I own a Nitrum 34 and I thinks its one of the smoothest drawing bows I ever owned, and I can hold solid with that bow way easier than any short ATA bow.. I'm 48 years old and have owned many different bows over the years.. Just goes to show you that you need to shoot a bow to see if its right for you. Don't take the internets word for it. Because what may be right for you is not always right for the next guy or gal.
Purchased 2019 HoytContributors to this thread:
Nick Muche 24-Nov-18
Those who purchased 2019 Hoyt RX3 Carbon do you have any feed back
I’ll let you know if I ever receive it.
From: Nick Muche
Shot a few last weekend. Not impressed, certainly not 1600$ bare bow impressed. My 2014 bow will kill just fine in 2019.
I’m shooting all of the 2019 stuff this week. Realm X, Traverse and RX3 are on the top of the list for sure...
I posted on this previously but I too was not impressed. I wanted to like it so bad but compared to the others I shot it just didn't do it for me. I won't go into detail but I've about got myself convinced my 2011 CRX 32 will be just fine for another year, especially if I can get a heavier set of limbs for it. Good luck! I look forward to reading the feedback.
I was hoping to shoot one and possibly order one prior to my next (4th) shoulder surgery. Too bad the shops never have them around to try.
Was not my cup of tea currently have the hyperforce and after shooting mathews traverse I ordered one
I shot the new hoyts and not impressed at all.. not a smooth draw and soft spungy backwall. Like some have said for the money definitely a let down. I will be shooting the new Mathews and primes soon.
are back orders really running through April?
I love Hoyt, but as of right now Bowtech is just making a better, more complete product line, and they actually offer a viable aluminum option for western hunters. The truth is Hoyt's carbons are almost the same weight as a lot of aluminum options now, so the extra cost just can't be justified. I could sit here and list all the corners Hoyt has decided to cut in the last couple years for no reason other than convenience for themselves and the dealers at the cost of the performance/quality of the final product to the consumer but it's a waste of time. I would look long and hard at the Realm line before I spent my hard earned money on anything else...My 2 cents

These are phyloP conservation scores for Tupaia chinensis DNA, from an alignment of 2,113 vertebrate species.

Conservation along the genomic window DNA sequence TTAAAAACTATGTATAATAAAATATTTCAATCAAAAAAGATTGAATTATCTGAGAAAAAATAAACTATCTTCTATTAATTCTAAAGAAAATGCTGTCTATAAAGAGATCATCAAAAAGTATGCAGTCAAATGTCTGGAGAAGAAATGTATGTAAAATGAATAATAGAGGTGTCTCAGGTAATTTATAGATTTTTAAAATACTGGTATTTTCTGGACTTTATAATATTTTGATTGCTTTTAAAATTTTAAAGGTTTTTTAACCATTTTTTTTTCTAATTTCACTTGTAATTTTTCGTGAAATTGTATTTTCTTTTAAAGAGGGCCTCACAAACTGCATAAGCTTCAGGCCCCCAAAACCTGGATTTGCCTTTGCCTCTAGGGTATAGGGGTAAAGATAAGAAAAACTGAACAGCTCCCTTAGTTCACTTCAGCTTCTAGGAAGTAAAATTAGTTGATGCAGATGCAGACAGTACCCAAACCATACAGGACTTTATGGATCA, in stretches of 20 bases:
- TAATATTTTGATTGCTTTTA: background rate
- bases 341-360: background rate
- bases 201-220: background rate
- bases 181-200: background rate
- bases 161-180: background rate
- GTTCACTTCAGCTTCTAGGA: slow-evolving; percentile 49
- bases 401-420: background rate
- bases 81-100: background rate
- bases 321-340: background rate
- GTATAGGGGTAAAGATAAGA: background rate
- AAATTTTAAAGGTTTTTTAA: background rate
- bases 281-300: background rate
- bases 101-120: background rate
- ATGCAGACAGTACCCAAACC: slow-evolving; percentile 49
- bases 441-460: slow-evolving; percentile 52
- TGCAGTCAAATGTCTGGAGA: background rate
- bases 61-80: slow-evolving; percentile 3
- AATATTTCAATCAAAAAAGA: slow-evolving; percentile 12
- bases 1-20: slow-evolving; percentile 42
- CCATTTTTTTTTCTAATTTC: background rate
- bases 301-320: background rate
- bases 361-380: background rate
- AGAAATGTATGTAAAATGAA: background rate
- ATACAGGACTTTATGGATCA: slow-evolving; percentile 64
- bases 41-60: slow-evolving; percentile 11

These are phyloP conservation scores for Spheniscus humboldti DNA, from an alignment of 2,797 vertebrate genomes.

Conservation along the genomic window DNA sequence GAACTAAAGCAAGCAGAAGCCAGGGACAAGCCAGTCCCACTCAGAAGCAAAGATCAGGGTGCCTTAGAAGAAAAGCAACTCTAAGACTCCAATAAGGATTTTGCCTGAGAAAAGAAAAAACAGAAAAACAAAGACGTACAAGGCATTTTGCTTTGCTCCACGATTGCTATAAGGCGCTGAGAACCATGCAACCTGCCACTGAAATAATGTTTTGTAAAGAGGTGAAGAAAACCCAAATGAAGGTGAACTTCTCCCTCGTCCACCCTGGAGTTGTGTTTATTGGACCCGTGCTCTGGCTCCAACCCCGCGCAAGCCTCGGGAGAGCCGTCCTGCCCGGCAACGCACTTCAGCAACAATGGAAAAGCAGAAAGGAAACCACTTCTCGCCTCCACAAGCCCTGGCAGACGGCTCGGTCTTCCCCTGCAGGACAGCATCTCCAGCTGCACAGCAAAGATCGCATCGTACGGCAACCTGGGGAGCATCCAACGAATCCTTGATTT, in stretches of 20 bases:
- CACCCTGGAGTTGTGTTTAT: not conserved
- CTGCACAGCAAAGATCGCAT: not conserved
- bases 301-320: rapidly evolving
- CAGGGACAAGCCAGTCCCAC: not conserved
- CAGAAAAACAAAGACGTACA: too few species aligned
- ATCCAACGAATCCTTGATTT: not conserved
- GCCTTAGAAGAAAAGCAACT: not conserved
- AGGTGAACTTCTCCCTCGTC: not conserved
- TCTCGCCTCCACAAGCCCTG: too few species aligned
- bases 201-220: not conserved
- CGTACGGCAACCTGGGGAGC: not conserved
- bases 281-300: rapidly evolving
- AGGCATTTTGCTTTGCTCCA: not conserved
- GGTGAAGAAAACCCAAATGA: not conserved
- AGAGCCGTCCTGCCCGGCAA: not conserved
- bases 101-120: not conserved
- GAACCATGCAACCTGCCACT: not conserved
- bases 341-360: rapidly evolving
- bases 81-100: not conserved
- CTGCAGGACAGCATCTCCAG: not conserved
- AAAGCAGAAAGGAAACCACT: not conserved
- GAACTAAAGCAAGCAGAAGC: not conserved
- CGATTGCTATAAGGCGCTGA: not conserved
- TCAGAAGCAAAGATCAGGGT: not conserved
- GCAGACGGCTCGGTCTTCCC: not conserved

To piggy back on ELKMANS post...I weighed the RX3 and the Vertix on a digital bow scale at my local shop. Both bare bows other than a rest. The Hoyt (30") RX3 weighs 4lb 8oz. The 30" Mathews Vertix is 4lb 14oz (aluminum riser). That 6oz weight savings will cost you about $400. I've never owned a Mathews and never been a fan of them really. But, that Vertix was a nice shooting bow!
Mite have to shoot my 2012 Carbon Element one more year, I've shot Hoyts all my life I'm 65 if the new ones don't empress may as well keep the element. To late to change brands kinda like my wife after 36 yrs. she took care me can't change.
bighorn, it's never too late to try a new different one. A bow brand I mean.
I don't understand brand loyalty..... IME that loyalty is rarely, if ever, reciprocated. Follow blindly, you may stumble and fall.
Prime logic is where it’s at
ELKMAN is your relationship with Hoyt over?